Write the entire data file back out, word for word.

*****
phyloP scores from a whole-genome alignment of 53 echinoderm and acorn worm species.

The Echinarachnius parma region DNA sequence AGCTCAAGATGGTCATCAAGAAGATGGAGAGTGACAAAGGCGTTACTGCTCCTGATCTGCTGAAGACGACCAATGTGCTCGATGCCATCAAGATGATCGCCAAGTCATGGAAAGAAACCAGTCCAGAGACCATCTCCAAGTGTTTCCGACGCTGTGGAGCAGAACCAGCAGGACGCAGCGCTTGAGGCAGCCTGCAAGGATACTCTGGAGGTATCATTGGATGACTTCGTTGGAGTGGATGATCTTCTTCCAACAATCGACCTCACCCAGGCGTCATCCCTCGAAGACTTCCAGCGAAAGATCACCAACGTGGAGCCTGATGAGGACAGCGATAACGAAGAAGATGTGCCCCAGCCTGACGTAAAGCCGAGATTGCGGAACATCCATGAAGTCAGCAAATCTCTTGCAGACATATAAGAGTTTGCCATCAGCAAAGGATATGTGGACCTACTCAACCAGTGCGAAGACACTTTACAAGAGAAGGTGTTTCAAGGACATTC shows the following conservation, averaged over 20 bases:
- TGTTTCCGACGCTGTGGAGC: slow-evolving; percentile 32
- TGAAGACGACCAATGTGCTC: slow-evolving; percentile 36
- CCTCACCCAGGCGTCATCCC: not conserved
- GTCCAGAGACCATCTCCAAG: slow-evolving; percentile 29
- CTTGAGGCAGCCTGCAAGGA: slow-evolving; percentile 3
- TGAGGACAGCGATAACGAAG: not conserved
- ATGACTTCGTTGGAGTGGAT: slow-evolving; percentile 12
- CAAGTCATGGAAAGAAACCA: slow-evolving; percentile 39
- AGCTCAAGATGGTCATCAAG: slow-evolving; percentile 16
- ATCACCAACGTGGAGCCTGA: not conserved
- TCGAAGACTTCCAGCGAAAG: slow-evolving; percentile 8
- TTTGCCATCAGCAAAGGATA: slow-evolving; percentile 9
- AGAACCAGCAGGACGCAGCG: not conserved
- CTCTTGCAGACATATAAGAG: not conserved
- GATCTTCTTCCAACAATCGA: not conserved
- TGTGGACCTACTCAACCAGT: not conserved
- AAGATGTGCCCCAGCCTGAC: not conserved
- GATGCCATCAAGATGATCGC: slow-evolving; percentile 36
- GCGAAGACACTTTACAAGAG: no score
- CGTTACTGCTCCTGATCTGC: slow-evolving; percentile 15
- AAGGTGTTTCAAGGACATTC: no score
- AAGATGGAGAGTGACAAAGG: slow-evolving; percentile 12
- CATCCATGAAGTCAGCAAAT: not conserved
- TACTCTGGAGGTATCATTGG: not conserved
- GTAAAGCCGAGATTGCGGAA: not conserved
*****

phyloP scores from a whole-genome alignment of 53 echinoderm and acorn worm species.

The Echinarachnius parma region DNA sequence AGCTCAAGATGGTCATCAAGAAGATGGAGAGTGACAAAGGCGTTACTGCTCCTGATCTGCTGAAGACGACCAATGTGCTCGATGCCATCAAGATGATCGCCAAGTCATGGAAAGAAACCAGTCCAGAGACCATCTCCAAGTGTTTCCGACGCTGTGGAGCAGAACCAGCAGGACGCAGCGCTTGAGGCAGCCTGCAAGGATACTCTGGAGGTATCATTGGATGACTTCGTTGGAGTGGATGATCTTCTTCCAACAATCGACCTCACCCAGGCGTCATCCCTCGAAGACTTCCAGCGAAAGATCACCAACGTGGAGCCTGATGAGGACAGCGATAACGAAGAAGATGTGCCCCAGCCTGACGTAAAGCCGAGATTGCGGAACATCCATGAAGTCAGCAAATCTCTTGCAGACATATAAGAGTTTGCCATCAGCAAAGGATATGTGGACCTACTCAACCAGTGCGAAGACACTTTACAAGAGAAGGTGTTTCAAGGACATTC shows the following conservation, averaged over 20 bases:
- TGTTTCCGACGCTGTGGAGC: slow-evolving; percentile 32
- TGAAGACGACCAATGTGCTC: slow-evolving; percentile 36
- CCTCACCCAGGCGTCATCCC: not conserved
- GTCCAGAGACCATCTCCAAG: slow-evolving; percentile 29
- CTTGAGGCAGCCTGCAAGGA: slow-evolving; percentile 3
- TGAGGACAGCGATAACGAAG: not conserved
- ATGACTTCGTTGGAGTGGAT: slow-evolving; percentile 12
- CAAGTCATGGAAAGAAACCA: slow-evolving; percentile 39
- AGCTCAAGATGGTCATCAAG: slow-evolving; percentile 16
- ATCACCAACGTGGAGCCTGA: not conserved
- TCGAAGACTTCCAGCGAAAG: slow-evolving; percentile 8
- TTTGCCATCAGCAAAGGATA: slow-evolving; percentile 9
- AGAACCAGCAGGACGCAGCG: not conserved
- CTCTTGCAGACATATAAGAG: not conserved
- GATCTTCTTCCAACAATCGA: not conserved
- TGTGGACCTACTCAACCAGT: not conserved
- AAGATGTGCCCCAGCCTGAC: not conserved
- GATGCCATCAAGATGATCGC: slow-evolving; percentile 36
- GCGAAGACACTTTACAAGAG: no score
- CGTTACTGCTCCTGATCTGC: slow-evolving; percentile 15
- AAGGTGTTTCAAGGACATTC: no score
- AAGATGGAGAGTGACAAAGG: slow-evolving; percentile 12
- CATCCATGAAGTCAGCAAAT: not conserved
- TACTCTGGAGGTATCATTGG: not conserved
- GTAAAGCCGAGATTGCGGAA: not conserved